The American Academy of Pediatrics recommend ALL suspected child and adolescent victims of sexual abuse should be examined by a pediatrician or nurse practitioner with sub-specialty training in the care of sexually abused pediatric patients (Crawford et al., 2017). In a national sample of pediatricians, less than half of those surveyed felt competent to care for sexually abused children and adolescents, and more than 85% of them preferred all suspected cases be referred to a local expert in the community (Dubowitz, Feigelman, Lane, & Kim, 2009). More recently, in a national sample of Family Nurse Practitioners (FNP’s) who provide primary care to children, only 25.5% felt comfortable performing examinations on suspected child and adolescent victims of sexual abuse, and 77.3% preferred to refer all of them to an expert in pediatric sexual abuse for further evaluation (Ceccucci, 2018). Only 17.3% of those FNP’s felt they were clinically competent to render a definitive opinion on their findings after evaluating a suspected child or adolescent victim of sexual abuse, and only 12.7% of those felt competent providing court testimony based on that opinion (Ceccucci, 2018). Unfortunately, only 75% of those FNP’s surveyed could identify a local resource available to refer their suspected child and adolescent victims of sexual abuse to for further evaluation (Ceccucci, 2018). Even more astounding, less than 50% of those who were aware of a local resource actually referred their patients who are suspected victims of sexual abuse to that resource (Ceccucci, 2018).

Timely, high-quality, evidence-based, specialized, medical-forensic care is essential to the health and well-being of any suspected child or adolescent victim of sexual abuse. The Cottage offers this service to children and adolescents FREE of charge to their families. Each of our patients are provided specialized, trauma-informed, comprehensive care in a community-based setting that is calming, child-friendly, and non-judgmental. Our staff takes the time required to answer all questions, address any concerns, and provide the individualized care all our patients and their families need and deserve. There are no co-pays or deductibles to fulfill. Your visit, any potential laboratory studies, and most medications (if indicated) are provided at no charge to our patients or their insurance companies. No referral from the patient’s primary care manager or law enforcement are required. Simply contact The Cottage, directly, for an appointment. We are also available to answer any questions you may have about this process. At The Cottage, we firmly believe in the healing power of a community-based response to trauma and violence…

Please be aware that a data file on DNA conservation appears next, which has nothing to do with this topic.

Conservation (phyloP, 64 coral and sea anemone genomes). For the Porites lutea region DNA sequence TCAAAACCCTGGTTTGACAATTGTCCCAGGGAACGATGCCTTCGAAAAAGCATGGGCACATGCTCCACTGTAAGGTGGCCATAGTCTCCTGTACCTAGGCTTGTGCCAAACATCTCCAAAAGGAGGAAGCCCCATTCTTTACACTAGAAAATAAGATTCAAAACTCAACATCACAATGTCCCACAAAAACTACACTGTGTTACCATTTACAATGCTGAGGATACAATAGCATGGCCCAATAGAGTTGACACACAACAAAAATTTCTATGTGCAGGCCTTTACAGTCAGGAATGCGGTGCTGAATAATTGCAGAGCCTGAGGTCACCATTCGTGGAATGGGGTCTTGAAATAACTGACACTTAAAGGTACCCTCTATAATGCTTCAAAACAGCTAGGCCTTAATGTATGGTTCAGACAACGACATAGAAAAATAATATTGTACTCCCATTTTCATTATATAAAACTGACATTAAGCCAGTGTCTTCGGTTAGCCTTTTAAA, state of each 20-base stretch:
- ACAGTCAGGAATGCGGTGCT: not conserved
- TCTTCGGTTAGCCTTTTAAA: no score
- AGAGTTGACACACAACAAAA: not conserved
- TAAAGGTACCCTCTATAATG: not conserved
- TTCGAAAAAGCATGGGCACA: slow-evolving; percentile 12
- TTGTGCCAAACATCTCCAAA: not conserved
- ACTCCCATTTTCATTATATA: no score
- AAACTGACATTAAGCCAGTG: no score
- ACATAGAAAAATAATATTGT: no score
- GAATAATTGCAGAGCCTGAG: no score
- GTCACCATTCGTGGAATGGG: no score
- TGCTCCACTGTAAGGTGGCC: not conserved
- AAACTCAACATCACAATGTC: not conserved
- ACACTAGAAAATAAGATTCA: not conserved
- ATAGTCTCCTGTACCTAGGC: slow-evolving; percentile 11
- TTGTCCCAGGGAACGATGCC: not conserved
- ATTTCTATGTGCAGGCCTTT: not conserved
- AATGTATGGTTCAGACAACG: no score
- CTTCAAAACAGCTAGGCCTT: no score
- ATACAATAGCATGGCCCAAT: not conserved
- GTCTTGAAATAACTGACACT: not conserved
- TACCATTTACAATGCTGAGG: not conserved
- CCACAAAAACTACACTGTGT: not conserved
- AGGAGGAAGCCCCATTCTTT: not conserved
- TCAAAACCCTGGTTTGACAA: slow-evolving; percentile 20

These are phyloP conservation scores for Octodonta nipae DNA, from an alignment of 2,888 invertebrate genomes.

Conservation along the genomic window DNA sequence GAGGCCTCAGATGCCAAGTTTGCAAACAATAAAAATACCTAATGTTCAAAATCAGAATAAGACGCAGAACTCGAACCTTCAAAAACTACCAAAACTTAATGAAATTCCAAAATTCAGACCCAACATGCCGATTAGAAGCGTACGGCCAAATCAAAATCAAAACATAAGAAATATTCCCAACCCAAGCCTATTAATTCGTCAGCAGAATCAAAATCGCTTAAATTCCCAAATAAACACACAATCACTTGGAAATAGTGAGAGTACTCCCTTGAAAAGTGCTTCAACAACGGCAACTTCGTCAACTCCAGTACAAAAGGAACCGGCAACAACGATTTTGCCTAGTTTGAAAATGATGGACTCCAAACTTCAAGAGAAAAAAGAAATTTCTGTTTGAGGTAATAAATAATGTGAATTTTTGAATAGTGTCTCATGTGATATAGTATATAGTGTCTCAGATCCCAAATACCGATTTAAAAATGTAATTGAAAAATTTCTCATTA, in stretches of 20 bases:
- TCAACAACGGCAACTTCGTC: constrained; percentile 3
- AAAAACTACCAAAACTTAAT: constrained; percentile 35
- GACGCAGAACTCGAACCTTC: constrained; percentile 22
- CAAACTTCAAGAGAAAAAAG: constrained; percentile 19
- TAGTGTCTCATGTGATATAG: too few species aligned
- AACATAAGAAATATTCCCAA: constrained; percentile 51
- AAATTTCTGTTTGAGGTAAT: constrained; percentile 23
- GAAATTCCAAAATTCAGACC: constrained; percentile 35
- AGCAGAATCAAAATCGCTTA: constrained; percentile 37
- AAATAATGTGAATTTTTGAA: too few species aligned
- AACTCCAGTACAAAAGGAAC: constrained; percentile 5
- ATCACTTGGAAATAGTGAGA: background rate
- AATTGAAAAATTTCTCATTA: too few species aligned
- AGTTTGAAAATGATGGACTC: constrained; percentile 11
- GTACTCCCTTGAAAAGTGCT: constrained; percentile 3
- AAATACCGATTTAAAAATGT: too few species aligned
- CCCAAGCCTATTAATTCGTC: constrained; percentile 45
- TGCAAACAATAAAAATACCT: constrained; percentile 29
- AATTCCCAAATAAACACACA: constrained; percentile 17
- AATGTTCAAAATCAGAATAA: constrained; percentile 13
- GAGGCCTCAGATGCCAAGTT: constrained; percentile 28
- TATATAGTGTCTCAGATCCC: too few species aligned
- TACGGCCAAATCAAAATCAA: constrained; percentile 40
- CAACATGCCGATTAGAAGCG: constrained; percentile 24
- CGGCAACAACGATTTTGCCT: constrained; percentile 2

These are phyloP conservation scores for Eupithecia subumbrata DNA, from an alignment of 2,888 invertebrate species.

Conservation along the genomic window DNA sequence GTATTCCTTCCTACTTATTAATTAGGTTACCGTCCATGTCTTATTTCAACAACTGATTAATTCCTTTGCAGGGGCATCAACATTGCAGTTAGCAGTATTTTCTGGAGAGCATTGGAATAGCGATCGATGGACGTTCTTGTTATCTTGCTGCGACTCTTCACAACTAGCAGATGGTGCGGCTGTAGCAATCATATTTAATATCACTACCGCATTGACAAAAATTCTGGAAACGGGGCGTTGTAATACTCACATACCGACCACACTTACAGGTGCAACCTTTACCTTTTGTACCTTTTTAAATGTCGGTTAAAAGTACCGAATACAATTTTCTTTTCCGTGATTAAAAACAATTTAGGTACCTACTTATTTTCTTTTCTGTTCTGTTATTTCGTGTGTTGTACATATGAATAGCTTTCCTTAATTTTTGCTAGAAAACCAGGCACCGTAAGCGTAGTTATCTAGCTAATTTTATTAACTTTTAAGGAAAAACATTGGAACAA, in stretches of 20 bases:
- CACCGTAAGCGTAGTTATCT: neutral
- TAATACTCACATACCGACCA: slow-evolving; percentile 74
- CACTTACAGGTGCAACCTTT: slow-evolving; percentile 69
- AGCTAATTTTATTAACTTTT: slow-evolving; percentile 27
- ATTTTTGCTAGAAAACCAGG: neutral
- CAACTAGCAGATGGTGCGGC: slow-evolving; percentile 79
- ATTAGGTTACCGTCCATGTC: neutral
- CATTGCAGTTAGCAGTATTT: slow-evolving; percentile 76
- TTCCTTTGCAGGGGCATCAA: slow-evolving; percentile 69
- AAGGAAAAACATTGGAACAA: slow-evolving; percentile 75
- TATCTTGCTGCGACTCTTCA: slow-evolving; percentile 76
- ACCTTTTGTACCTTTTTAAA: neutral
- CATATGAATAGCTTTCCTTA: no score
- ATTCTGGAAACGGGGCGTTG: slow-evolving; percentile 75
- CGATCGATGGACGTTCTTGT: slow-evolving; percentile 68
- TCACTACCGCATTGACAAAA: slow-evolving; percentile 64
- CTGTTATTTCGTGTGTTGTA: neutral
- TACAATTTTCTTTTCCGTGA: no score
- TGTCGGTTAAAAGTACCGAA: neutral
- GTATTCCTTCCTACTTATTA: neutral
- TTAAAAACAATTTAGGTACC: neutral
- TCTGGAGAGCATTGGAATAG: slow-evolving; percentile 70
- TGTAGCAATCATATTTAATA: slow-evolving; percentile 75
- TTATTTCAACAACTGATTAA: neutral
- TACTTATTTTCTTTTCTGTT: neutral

Ceccucci, J. (2018). Evaluating nurse practitioners perceived knowledge, competence, and comfort level in caring for the sexually abused child. Journal of Forensic Nursing, 14(1), 42-49. doi: 10.1097/JFN.0000000000000184

Crawford, J. E., Alderman, E. M., & Leventhal, J. M. (2017). Clinical report: Care of the adolescent after an acute sexual assault. American Academy of Pediatrics, Committee on Child Abuse and Neglect, Committee on Adolescence. Pediatrics, 139(3), e1-e11. Doi: 10.1542/peds.2016-4243

Dubowitz, H., Feigelman, S., Lane, W., & Kim, J. (2009). Pediatric primary care to help prevent child maltreatment: The Safe Environment for Every Kid (SEEK) model, 123(3), 858-864. doi: 10.1542/peds.2008-1376

Horner, G. (2010). Child sexual abuse: Consequences and implications. Journal of Pediatric Health Care, 24(6), 358-364.

Kellogg, N. D., Melville, J. D., Lukefahr, J. L., Nienow, S. M., & Russell, E. L. (2017). Genital and extragenital gonorrhea and chlamydia in children and adolescents evaluated for sexual abuse. Pediatric Emergency Care. doi: 10.1097/PEC.0000000000001014

Lane, W.G. & Dubowitz, H. (2009). Primary care pediatricians’ experience, comfort and competence in the evaluation and management of child maltreatment: Do we need child abuse experts? Child Abuse and Neglect, 33(2), 76-83. doi: 10.1016/j.chiabu.2008.09.003

McElvaney, R. (2013). Disclosure of child sexual abuse: Delays, non-disclosure, and partial disclosure. What the Research tells us and implications for practice. Child Abuse Review, 24, 159-169. doi: 10.1002/car.2280

Porta, C. M., Johnson, E., & Finn, C. (2017). Male help-seeking after sexual assault: A series of case studies informing sexual assault nurse examiner practice. Journal of Forensic Nursing, 14(2), 106-111. doi: 10.1097/JFN.0000000000000204

Ports, K.A., Ford, D.C., & Merrick, M.T. (2016). Adverse childhood experiences and sexual victimization in adulthood. Child Abuse & Neglect, 51, 313-322. doi: 10.1016/j.chiabu.2015.08.017

United States Department of Justice, Office on Violence Against Women. (2016). A national protocol for sexual abuse forensic examinations: Pediatric. Retrieved from: